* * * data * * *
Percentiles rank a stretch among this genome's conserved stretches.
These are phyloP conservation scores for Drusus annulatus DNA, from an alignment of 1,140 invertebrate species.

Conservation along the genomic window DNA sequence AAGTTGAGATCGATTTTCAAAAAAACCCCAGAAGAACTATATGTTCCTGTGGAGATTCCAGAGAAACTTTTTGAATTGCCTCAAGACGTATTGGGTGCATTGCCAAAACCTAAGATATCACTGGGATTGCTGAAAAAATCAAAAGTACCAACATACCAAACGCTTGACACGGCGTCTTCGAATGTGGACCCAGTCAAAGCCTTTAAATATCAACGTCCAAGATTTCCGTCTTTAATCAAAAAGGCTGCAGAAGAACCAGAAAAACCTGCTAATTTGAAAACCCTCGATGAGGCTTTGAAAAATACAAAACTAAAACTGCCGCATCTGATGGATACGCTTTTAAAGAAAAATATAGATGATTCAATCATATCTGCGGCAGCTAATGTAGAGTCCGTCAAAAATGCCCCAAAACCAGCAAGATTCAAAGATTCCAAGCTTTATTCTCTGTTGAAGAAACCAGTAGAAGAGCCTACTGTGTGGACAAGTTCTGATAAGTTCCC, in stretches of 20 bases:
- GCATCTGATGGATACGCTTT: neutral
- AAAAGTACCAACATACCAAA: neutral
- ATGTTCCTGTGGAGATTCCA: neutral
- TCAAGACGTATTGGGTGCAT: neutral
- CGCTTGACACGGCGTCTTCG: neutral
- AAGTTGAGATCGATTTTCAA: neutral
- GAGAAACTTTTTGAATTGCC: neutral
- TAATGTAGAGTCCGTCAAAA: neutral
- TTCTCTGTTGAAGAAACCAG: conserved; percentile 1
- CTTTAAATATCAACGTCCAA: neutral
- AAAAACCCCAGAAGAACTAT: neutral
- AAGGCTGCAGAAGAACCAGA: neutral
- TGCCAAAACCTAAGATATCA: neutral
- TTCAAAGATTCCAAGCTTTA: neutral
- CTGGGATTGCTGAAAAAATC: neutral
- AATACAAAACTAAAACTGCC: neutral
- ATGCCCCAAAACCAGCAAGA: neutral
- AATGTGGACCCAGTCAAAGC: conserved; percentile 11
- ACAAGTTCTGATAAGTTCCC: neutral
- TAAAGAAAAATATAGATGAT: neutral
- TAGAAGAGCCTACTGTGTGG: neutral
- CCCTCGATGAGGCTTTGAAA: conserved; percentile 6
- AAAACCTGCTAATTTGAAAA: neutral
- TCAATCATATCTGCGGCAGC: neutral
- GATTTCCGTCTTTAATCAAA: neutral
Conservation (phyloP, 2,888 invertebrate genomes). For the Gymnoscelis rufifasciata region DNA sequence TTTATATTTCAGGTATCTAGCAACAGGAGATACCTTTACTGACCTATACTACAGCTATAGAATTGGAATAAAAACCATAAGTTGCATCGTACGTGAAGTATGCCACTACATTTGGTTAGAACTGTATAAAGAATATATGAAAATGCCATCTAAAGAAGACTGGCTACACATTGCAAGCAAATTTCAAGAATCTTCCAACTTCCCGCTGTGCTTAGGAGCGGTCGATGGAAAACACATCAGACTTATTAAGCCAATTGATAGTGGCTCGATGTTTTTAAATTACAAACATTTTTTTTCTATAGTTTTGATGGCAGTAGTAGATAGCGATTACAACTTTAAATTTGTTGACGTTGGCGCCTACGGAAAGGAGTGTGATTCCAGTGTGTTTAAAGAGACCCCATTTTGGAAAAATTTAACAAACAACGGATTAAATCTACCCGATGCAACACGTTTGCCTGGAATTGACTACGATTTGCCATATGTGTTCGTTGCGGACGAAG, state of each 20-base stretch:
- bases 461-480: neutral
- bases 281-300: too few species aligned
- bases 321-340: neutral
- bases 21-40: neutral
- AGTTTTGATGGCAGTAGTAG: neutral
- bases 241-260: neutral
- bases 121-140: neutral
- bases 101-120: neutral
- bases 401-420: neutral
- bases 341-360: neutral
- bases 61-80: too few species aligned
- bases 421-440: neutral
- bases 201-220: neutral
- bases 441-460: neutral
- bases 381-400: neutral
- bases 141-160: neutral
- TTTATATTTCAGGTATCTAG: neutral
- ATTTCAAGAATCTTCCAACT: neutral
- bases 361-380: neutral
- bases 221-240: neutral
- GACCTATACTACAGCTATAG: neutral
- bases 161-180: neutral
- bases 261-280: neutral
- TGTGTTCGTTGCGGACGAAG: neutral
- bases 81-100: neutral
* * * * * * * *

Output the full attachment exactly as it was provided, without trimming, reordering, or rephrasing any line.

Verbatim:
Percentiles rank a stretch among this genome's conserved stretches.
These are phyloP conservation scores for Drusus annulatus DNA, from an alignment of 1,140 invertebrate species.

Conservation along the genomic window DNA sequence AAGTTGAGATCGATTTTCAAAAAAACCCCAGAAGAACTATATGTTCCTGTGGAGATTCCAGAGAAACTTTTTGAATTGCCTCAAGACGTATTGGGTGCATTGCCAAAACCTAAGATATCACTGGGATTGCTGAAAAAATCAAAAGTACCAACATACCAAACGCTTGACACGGCGTCTTCGAATGTGGACCCAGTCAAAGCCTTTAAATATCAACGTCCAAGATTTCCGTCTTTAATCAAAAAGGCTGCAGAAGAACCAGAAAAACCTGCTAATTTGAAAACCCTCGATGAGGCTTTGAAAAATACAAAACTAAAACTGCCGCATCTGATGGATACGCTTTTAAAGAAAAATATAGATGATTCAATCATATCTGCGGCAGCTAATGTAGAGTCCGTCAAAAATGCCCCAAAACCAGCAAGATTCAAAGATTCCAAGCTTTATTCTCTGTTGAAGAAACCAGTAGAAGAGCCTACTGTGTGGACAAGTTCTGATAAGTTCCC, in stretches of 20 bases:
- GCATCTGATGGATACGCTTT: neutral
- AAAAGTACCAACATACCAAA: neutral
- ATGTTCCTGTGGAGATTCCA: neutral
- TCAAGACGTATTGGGTGCAT: neutral
- CGCTTGACACGGCGTCTTCG: neutral
- AAGTTGAGATCGATTTTCAA: neutral
- GAGAAACTTTTTGAATTGCC: neutral
- TAATGTAGAGTCCGTCAAAA: neutral
- TTCTCTGTTGAAGAAACCAG: conserved; percentile 1
- CTTTAAATATCAACGTCCAA: neutral
- AAAAACCCCAGAAGAACTAT: neutral
- AAGGCTGCAGAAGAACCAGA: neutral
- TGCCAAAACCTAAGATATCA: neutral
- TTCAAAGATTCCAAGCTTTA: neutral
- CTGGGATTGCTGAAAAAATC: neutral
- AATACAAAACTAAAACTGCC: neutral
- ATGCCCCAAAACCAGCAAGA: neutral
- AATGTGGACCCAGTCAAAGC: conserved; percentile 11
- ACAAGTTCTGATAAGTTCCC: neutral
- TAAAGAAAAATATAGATGAT: neutral
- TAGAAGAGCCTACTGTGTGG: neutral
- CCCTCGATGAGGCTTTGAAA: conserved; percentile 6
- AAAACCTGCTAATTTGAAAA: neutral
- TCAATCATATCTGCGGCAGC: neutral
- GATTTCCGTCTTTAATCAAA: neutral
Conservation (phyloP, 2,888 invertebrate genomes). For the Gymnoscelis rufifasciata region DNA sequence TTTATATTTCAGGTATCTAGCAACAGGAGATACCTTTACTGACCTATACTACAGCTATAGAATTGGAATAAAAACCATAAGTTGCATCGTACGTGAAGTATGCCACTACATTTGGTTAGAACTGTATAAAGAATATATGAAAATGCCATCTAAAGAAGACTGGCTACACATTGCAAGCAAATTTCAAGAATCTTCCAACTTCCCGCTGTGCTTAGGAGCGGTCGATGGAAAACACATCAGACTTATTAAGCCAATTGATAGTGGCTCGATGTTTTTAAATTACAAACATTTTTTTTCTATAGTTTTGATGGCAGTAGTAGATAGCGATTACAACTTTAAATTTGTTGACGTTGGCGCCTACGGAAAGGAGTGTGATTCCAGTGTGTTTAAAGAGACCCCATTTTGGAAAAATTTAACAAACAACGGATTAAATCTACCCGATGCAACACGTTTGCCTGGAATTGACTACGATTTGCCATATGTGTTCGTTGCGGACGAAG, state of each 20-base stretch:
- bases 461-480: neutral
- bases 281-300: too few species aligned
- bases 321-340: neutral
- bases 21-40: neutral
- AGTTTTGATGGCAGTAGTAG: neutral
- bases 241-260: neutral
- bases 121-140: neutral
- bases 101-120: neutral
- bases 401-420: neutral
- bases 341-360: neutral
- bases 61-80: too few species aligned
- bases 421-440: neutral
- bases 201-220: neutral
- bases 441-460: neutral
- bases 381-400: neutral
- bases 141-160: neutral
- TTTATATTTCAGGTATCTAG: neutral
- ATTTCAAGAATCTTCCAACT: neutral
- bases 361-380: neutral
- bases 221-240: neutral
- GACCTATACTACAGCTATAG: neutral
- bases 161-180: neutral
- bases 261-280: neutral
- TGTGTTCGTTGCGGACGAAG: neutral
- bases 81-100: neutral